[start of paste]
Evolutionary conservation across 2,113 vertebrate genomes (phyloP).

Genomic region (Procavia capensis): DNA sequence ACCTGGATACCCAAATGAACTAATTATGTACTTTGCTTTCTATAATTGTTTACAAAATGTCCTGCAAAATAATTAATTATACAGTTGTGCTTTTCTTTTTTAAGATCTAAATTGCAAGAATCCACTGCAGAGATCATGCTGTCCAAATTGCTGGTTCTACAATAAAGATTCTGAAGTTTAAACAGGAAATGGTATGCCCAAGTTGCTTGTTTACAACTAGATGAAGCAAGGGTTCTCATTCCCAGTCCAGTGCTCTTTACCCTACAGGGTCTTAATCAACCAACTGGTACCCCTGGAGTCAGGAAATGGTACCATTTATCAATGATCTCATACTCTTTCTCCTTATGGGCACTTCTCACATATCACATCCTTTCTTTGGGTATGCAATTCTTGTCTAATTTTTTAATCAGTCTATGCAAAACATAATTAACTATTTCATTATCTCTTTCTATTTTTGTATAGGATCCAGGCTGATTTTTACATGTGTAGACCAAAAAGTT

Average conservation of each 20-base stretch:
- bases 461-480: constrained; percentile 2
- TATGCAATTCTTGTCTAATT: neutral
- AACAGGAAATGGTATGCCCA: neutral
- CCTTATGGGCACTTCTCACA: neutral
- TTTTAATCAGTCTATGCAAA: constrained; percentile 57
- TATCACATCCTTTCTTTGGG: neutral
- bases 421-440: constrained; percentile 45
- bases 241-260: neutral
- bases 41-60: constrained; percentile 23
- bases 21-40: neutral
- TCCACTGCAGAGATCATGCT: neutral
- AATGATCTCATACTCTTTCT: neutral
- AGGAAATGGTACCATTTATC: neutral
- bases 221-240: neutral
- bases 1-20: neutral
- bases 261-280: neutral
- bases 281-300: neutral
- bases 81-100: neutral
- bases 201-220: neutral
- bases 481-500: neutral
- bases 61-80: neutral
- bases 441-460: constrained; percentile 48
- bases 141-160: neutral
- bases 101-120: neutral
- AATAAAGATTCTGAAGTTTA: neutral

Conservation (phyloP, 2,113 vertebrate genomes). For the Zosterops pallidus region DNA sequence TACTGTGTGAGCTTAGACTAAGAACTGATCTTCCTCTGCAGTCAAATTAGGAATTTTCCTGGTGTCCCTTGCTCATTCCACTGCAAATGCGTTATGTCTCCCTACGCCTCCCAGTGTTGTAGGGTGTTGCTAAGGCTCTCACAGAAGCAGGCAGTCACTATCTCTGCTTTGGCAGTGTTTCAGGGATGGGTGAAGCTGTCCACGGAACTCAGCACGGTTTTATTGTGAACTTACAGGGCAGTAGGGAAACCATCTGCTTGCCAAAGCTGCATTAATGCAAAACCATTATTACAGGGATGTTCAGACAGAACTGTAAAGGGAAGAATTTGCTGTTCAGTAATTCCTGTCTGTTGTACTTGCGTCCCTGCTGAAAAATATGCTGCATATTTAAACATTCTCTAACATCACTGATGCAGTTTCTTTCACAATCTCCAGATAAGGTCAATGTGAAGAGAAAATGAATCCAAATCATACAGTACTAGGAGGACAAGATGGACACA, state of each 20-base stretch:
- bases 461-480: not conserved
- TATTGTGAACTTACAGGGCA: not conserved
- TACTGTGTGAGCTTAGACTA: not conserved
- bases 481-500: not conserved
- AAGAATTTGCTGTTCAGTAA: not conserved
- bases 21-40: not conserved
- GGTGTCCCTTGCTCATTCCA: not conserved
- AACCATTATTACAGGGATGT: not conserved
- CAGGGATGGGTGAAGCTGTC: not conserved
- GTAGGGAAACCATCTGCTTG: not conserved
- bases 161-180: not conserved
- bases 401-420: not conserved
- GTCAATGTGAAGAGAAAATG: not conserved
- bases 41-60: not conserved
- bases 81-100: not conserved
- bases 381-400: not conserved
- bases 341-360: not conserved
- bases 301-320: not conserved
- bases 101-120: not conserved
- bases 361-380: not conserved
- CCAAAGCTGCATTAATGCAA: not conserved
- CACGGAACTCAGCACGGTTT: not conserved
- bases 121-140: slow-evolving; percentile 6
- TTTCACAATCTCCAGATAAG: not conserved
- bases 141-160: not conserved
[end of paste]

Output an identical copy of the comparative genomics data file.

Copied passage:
Evolutionary conservation across 2,113 vertebrate genomes (phyloP).

Genomic region (Procavia capensis): DNA sequence ACCTGGATACCCAAATGAACTAATTATGTACTTTGCTTTCTATAATTGTTTACAAAATGTCCTGCAAAATAATTAATTATACAGTTGTGCTTTTCTTTTTTAAGATCTAAATTGCAAGAATCCACTGCAGAGATCATGCTGTCCAAATTGCTGGTTCTACAATAAAGATTCTGAAGTTTAAACAGGAAATGGTATGCCCAAGTTGCTTGTTTACAACTAGATGAAGCAAGGGTTCTCATTCCCAGTCCAGTGCTCTTTACCCTACAGGGTCTTAATCAACCAACTGGTACCCCTGGAGTCAGGAAATGGTACCATTTATCAATGATCTCATACTCTTTCTCCTTATGGGCACTTCTCACATATCACATCCTTTCTTTGGGTATGCAATTCTTGTCTAATTTTTTAATCAGTCTATGCAAAACATAATTAACTATTTCATTATCTCTTTCTATTTTTGTATAGGATCCAGGCTGATTTTTACATGTGTAGACCAAAAAGTT

Average conservation of each 20-base stretch:
- bases 461-480: constrained; percentile 2
- TATGCAATTCTTGTCTAATT: neutral
- AACAGGAAATGGTATGCCCA: neutral
- CCTTATGGGCACTTCTCACA: neutral
- TTTTAATCAGTCTATGCAAA: constrained; percentile 57
- TATCACATCCTTTCTTTGGG: neutral
- bases 421-440: constrained; percentile 45
- bases 241-260: neutral
- bases 41-60: constrained; percentile 23
- bases 21-40: neutral
- TCCACTGCAGAGATCATGCT: neutral
- AATGATCTCATACTCTTTCT: neutral
- AGGAAATGGTACCATTTATC: neutral
- bases 221-240: neutral
- bases 1-20: neutral
- bases 261-280: neutral
- bases 281-300: neutral
- bases 81-100: neutral
- bases 201-220: neutral
- bases 481-500: neutral
- bases 61-80: neutral
- bases 441-460: constrained; percentile 48
- bases 141-160: neutral
- bases 101-120: neutral
- AATAAAGATTCTGAAGTTTA: neutral

Conservation (phyloP, 2,113 vertebrate genomes). For the Zosterops pallidus region DNA sequence TACTGTGTGAGCTTAGACTAAGAACTGATCTTCCTCTGCAGTCAAATTAGGAATTTTCCTGGTGTCCCTTGCTCATTCCACTGCAAATGCGTTATGTCTCCCTACGCCTCCCAGTGTTGTAGGGTGTTGCTAAGGCTCTCACAGAAGCAGGCAGTCACTATCTCTGCTTTGGCAGTGTTTCAGGGATGGGTGAAGCTGTCCACGGAACTCAGCACGGTTTTATTGTGAACTTACAGGGCAGTAGGGAAACCATCTGCTTGCCAAAGCTGCATTAATGCAAAACCATTATTACAGGGATGTTCAGACAGAACTGTAAAGGGAAGAATTTGCTGTTCAGTAATTCCTGTCTGTTGTACTTGCGTCCCTGCTGAAAAATATGCTGCATATTTAAACATTCTCTAACATCACTGATGCAGTTTCTTTCACAATCTCCAGATAAGGTCAATGTGAAGAGAAAATGAATCCAAATCATACAGTACTAGGAGGACAAGATGGACACA, state of each 20-base stretch:
- bases 461-480: not conserved
- TATTGTGAACTTACAGGGCA: not conserved
- TACTGTGTGAGCTTAGACTA: not conserved
- bases 481-500: not conserved
- AAGAATTTGCTGTTCAGTAA: not conserved
- bases 21-40: not conserved
- GGTGTCCCTTGCTCATTCCA: not conserved
- AACCATTATTACAGGGATGT: not conserved
- CAGGGATGGGTGAAGCTGTC: not conserved
- GTAGGGAAACCATCTGCTTG: not conserved
- bases 161-180: not conserved
- bases 401-420: not conserved
- GTCAATGTGAAGAGAAAATG: not conserved
- bases 41-60: not conserved
- bases 81-100: not conserved
- bases 381-400: not conserved
- bases 341-360: not conserved
- bases 301-320: not conserved
- bases 101-120: not conserved
- bases 361-380: not conserved
- CCAAAGCTGCATTAATGCAA: not conserved
- CACGGAACTCAGCACGGTTT: not conserved
- bases 121-140: slow-evolving; percentile 6
- TTTCACAATCTCCAGATAAG: not conserved
- bases 141-160: not conserved